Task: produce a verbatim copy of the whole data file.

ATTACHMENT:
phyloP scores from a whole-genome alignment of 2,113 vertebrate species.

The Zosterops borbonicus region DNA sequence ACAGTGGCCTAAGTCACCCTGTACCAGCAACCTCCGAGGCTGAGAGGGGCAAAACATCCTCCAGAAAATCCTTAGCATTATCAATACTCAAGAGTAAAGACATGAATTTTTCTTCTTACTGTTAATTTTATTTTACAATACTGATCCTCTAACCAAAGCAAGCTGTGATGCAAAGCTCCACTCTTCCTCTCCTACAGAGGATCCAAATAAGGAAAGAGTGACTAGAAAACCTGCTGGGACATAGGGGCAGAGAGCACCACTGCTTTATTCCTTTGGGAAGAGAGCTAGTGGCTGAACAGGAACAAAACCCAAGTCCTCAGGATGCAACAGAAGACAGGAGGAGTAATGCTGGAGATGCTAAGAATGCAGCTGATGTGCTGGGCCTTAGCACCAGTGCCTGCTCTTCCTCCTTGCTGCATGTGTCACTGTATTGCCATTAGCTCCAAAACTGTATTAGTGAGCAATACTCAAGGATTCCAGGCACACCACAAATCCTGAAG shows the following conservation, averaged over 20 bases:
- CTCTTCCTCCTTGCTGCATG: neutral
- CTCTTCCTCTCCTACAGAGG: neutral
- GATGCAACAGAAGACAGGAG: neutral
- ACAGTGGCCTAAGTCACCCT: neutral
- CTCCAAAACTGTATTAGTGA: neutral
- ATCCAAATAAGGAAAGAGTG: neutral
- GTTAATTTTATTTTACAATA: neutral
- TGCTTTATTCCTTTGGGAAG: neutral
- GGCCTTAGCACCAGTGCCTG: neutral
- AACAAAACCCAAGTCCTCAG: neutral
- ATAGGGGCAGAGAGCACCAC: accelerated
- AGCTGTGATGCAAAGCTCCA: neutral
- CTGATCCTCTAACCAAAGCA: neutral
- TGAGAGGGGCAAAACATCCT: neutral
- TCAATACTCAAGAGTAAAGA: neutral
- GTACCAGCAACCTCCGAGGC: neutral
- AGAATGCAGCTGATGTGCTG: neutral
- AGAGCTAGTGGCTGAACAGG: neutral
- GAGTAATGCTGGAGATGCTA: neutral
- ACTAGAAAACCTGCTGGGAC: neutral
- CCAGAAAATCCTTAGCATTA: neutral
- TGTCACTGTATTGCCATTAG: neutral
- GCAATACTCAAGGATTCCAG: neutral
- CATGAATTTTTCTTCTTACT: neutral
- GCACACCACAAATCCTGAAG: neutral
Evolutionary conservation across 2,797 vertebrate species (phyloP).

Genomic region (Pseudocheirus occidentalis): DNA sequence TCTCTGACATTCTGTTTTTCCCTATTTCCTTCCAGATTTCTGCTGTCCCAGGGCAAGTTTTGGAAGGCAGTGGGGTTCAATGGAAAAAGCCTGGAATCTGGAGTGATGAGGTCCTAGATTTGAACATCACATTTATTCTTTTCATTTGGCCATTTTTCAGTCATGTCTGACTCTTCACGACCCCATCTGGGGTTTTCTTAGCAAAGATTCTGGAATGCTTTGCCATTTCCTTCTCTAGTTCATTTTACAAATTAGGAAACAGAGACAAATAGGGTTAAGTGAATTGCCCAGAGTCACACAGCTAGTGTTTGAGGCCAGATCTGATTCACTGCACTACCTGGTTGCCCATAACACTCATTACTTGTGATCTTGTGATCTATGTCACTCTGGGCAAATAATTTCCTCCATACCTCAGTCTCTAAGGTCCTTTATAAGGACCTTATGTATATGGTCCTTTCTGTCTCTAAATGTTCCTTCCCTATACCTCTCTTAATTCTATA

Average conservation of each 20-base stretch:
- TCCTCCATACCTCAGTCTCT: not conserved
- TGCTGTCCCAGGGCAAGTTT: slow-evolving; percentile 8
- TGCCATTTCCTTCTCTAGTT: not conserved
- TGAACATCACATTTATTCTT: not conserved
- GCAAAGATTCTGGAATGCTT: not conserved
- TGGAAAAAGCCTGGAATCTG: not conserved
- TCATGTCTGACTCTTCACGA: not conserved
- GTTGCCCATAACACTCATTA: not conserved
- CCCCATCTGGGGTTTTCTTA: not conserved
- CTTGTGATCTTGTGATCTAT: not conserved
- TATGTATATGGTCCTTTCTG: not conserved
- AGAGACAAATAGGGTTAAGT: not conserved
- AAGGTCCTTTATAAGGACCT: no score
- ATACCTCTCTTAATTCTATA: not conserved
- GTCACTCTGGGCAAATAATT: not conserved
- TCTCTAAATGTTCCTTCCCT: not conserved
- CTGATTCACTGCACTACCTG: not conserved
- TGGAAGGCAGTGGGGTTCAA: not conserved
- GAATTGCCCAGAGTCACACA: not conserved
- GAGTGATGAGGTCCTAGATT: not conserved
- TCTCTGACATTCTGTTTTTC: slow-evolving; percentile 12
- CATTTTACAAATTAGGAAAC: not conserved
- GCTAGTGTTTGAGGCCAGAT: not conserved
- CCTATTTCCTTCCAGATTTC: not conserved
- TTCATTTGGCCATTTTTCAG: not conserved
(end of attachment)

phyloP scores from a whole-genome alignment of 2,113 vertebrate species.

The Zosterops borbonicus region DNA sequence ACAGTGGCCTAAGTCACCCTGTACCAGCAACCTCCGAGGCTGAGAGGGGCAAAACATCCTCCAGAAAATCCTTAGCATTATCAATACTCAAGAGTAAAGACATGAATTTTTCTTCTTACTGTTAATTTTATTTTACAATACTGATCCTCTAACCAAAGCAAGCTGTGATGCAAAGCTCCACTCTTCCTCTCCTACAGAGGATCCAAATAAGGAAAGAGTGACTAGAAAACCTGCTGGGACATAGGGGCAGAGAGCACCACTGCTTTATTCCTTTGGGAAGAGAGCTAGTGGCTGAACAGGAACAAAACCCAAGTCCTCAGGATGCAACAGAAGACAGGAGGAGTAATGCTGGAGATGCTAAGAATGCAGCTGATGTGCTGGGCCTTAGCACCAGTGCCTGCTCTTCCTCCTTGCTGCATGTGTCACTGTATTGCCATTAGCTCCAAAACTGTATTAGTGAGCAATACTCAAGGATTCCAGGCACACCACAAATCCTGAAG shows the following conservation, averaged over 20 bases:
- CTCTTCCTCCTTGCTGCATG: neutral
- CTCTTCCTCTCCTACAGAGG: neutral
- GATGCAACAGAAGACAGGAG: neutral
- ACAGTGGCCTAAGTCACCCT: neutral
- CTCCAAAACTGTATTAGTGA: neutral
- ATCCAAATAAGGAAAGAGTG: neutral
- GTTAATTTTATTTTACAATA: neutral
- TGCTTTATTCCTTTGGGAAG: neutral
- GGCCTTAGCACCAGTGCCTG: neutral
- AACAAAACCCAAGTCCTCAG: neutral
- ATAGGGGCAGAGAGCACCAC: accelerated
- AGCTGTGATGCAAAGCTCCA: neutral
- CTGATCCTCTAACCAAAGCA: neutral
- TGAGAGGGGCAAAACATCCT: neutral
- TCAATACTCAAGAGTAAAGA: neutral
- GTACCAGCAACCTCCGAGGC: neutral
- AGAATGCAGCTGATGTGCTG: neutral
- AGAGCTAGTGGCTGAACAGG: neutral
- GAGTAATGCTGGAGATGCTA: neutral
- ACTAGAAAACCTGCTGGGAC: neutral
- CCAGAAAATCCTTAGCATTA: neutral
- TGTCACTGTATTGCCATTAG: neutral
- GCAATACTCAAGGATTCCAG: neutral
- CATGAATTTTTCTTCTTACT: neutral
- GCACACCACAAATCCTGAAG: neutral
Evolutionary conservation across 2,797 vertebrate species (phyloP).

Genomic region (Pseudocheirus occidentalis): DNA sequence TCTCTGACATTCTGTTTTTCCCTATTTCCTTCCAGATTTCTGCTGTCCCAGGGCAAGTTTTGGAAGGCAGTGGGGTTCAATGGAAAAAGCCTGGAATCTGGAGTGATGAGGTCCTAGATTTGAACATCACATTTATTCTTTTCATTTGGCCATTTTTCAGTCATGTCTGACTCTTCACGACCCCATCTGGGGTTTTCTTAGCAAAGATTCTGGAATGCTTTGCCATTTCCTTCTCTAGTTCATTTTACAAATTAGGAAACAGAGACAAATAGGGTTAAGTGAATTGCCCAGAGTCACACAGCTAGTGTTTGAGGCCAGATCTGATTCACTGCACTACCTGGTTGCCCATAACACTCATTACTTGTGATCTTGTGATCTATGTCACTCTGGGCAAATAATTTCCTCCATACCTCAGTCTCTAAGGTCCTTTATAAGGACCTTATGTATATGGTCCTTTCTGTCTCTAAATGTTCCTTCCCTATACCTCTCTTAATTCTATA

Average conservation of each 20-base stretch:
- TCCTCCATACCTCAGTCTCT: not conserved
- TGCTGTCCCAGGGCAAGTTT: slow-evolving; percentile 8
- TGCCATTTCCTTCTCTAGTT: not conserved
- TGAACATCACATTTATTCTT: not conserved
- GCAAAGATTCTGGAATGCTT: not conserved
- TGGAAAAAGCCTGGAATCTG: not conserved
- TCATGTCTGACTCTTCACGA: not conserved
- GTTGCCCATAACACTCATTA: not conserved
- CCCCATCTGGGGTTTTCTTA: not conserved
- CTTGTGATCTTGTGATCTAT: not conserved
- TATGTATATGGTCCTTTCTG: not conserved
- AGAGACAAATAGGGTTAAGT: not conserved
- AAGGTCCTTTATAAGGACCT: no score
- ATACCTCTCTTAATTCTATA: not conserved
- GTCACTCTGGGCAAATAATT: not conserved
- TCTCTAAATGTTCCTTCCCT: not conserved
- CTGATTCACTGCACTACCTG: not conserved
- TGGAAGGCAGTGGGGTTCAA: not conserved
- GAATTGCCCAGAGTCACACA: not conserved
- GAGTGATGAGGTCCTAGATT: not conserved
- TCTCTGACATTCTGTTTTTC: slow-evolving; percentile 12
- CATTTTACAAATTAGGAAAC: not conserved
- GCTAGTGTTTGAGGCCAGAT: not conserved
- CCTATTTCCTTCCAGATTTC: not conserved
- TTCATTTGGCCATTTTTCAG: not conserved